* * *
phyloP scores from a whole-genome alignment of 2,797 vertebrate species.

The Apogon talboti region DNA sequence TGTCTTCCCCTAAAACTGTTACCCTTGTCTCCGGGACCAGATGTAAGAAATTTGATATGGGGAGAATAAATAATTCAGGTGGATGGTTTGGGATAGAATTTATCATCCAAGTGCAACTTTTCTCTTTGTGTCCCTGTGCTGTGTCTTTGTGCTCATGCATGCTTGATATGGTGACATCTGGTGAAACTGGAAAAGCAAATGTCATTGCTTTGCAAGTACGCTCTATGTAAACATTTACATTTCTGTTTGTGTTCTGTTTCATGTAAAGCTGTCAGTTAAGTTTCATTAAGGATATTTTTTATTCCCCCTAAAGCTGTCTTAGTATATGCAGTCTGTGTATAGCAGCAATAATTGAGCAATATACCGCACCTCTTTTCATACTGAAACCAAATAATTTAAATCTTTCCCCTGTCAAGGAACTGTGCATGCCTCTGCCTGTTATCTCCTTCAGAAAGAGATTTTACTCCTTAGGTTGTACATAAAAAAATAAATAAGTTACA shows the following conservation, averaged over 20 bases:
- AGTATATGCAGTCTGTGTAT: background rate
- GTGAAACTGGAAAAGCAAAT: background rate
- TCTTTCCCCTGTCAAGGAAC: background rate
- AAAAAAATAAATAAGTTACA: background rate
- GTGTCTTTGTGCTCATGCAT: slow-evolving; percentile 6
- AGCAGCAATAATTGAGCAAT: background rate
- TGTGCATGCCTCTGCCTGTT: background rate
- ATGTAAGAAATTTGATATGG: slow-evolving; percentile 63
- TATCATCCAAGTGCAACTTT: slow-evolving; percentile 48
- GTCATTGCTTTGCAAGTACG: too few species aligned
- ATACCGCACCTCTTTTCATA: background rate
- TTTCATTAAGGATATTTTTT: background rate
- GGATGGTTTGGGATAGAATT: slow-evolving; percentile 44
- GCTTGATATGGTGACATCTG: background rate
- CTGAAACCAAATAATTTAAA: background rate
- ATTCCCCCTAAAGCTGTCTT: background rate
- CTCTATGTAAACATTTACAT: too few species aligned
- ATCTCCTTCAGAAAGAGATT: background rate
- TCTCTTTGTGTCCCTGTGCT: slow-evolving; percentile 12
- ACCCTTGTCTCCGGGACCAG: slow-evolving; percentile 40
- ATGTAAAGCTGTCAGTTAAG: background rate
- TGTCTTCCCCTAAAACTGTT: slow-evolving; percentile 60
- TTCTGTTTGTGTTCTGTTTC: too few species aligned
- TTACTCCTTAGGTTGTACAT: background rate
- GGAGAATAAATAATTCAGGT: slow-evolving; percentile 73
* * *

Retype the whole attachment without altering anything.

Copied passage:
phyloP scores from a whole-genome alignment of 2,797 vertebrate species.

The Apogon talboti region DNA sequence TGTCTTCCCCTAAAACTGTTACCCTTGTCTCCGGGACCAGATGTAAGAAATTTGATATGGGGAGAATAAATAATTCAGGTGGATGGTTTGGGATAGAATTTATCATCCAAGTGCAACTTTTCTCTTTGTGTCCCTGTGCTGTGTCTTTGTGCTCATGCATGCTTGATATGGTGACATCTGGTGAAACTGGAAAAGCAAATGTCATTGCTTTGCAAGTACGCTCTATGTAAACATTTACATTTCTGTTTGTGTTCTGTTTCATGTAAAGCTGTCAGTTAAGTTTCATTAAGGATATTTTTTATTCCCCCTAAAGCTGTCTTAGTATATGCAGTCTGTGTATAGCAGCAATAATTGAGCAATATACCGCACCTCTTTTCATACTGAAACCAAATAATTTAAATCTTTCCCCTGTCAAGGAACTGTGCATGCCTCTGCCTGTTATCTCCTTCAGAAAGAGATTTTACTCCTTAGGTTGTACATAAAAAAATAAATAAGTTACA shows the following conservation, averaged over 20 bases:
- AGTATATGCAGTCTGTGTAT: background rate
- GTGAAACTGGAAAAGCAAAT: background rate
- TCTTTCCCCTGTCAAGGAAC: background rate
- AAAAAAATAAATAAGTTACA: background rate
- GTGTCTTTGTGCTCATGCAT: slow-evolving; percentile 6
- AGCAGCAATAATTGAGCAAT: background rate
- TGTGCATGCCTCTGCCTGTT: background rate
- ATGTAAGAAATTTGATATGG: slow-evolving; percentile 63
- TATCATCCAAGTGCAACTTT: slow-evolving; percentile 48
- GTCATTGCTTTGCAAGTACG: too few species aligned
- ATACCGCACCTCTTTTCATA: background rate
- TTTCATTAAGGATATTTTTT: background rate
- GGATGGTTTGGGATAGAATT: slow-evolving; percentile 44
- GCTTGATATGGTGACATCTG: background rate
- CTGAAACCAAATAATTTAAA: background rate
- ATTCCCCCTAAAGCTGTCTT: background rate
- CTCTATGTAAACATTTACAT: too few species aligned
- ATCTCCTTCAGAAAGAGATT: background rate
- TCTCTTTGTGTCCCTGTGCT: slow-evolving; percentile 12
- ACCCTTGTCTCCGGGACCAG: slow-evolving; percentile 40
- ATGTAAAGCTGTCAGTTAAG: background rate
- TGTCTTCCCCTAAAACTGTT: slow-evolving; percentile 60
- TTCTGTTTGTGTTCTGTTTC: too few species aligned
- TTACTCCTTAGGTTGTACAT: background rate
- GGAGAATAAATAATTCAGGT: slow-evolving; percentile 73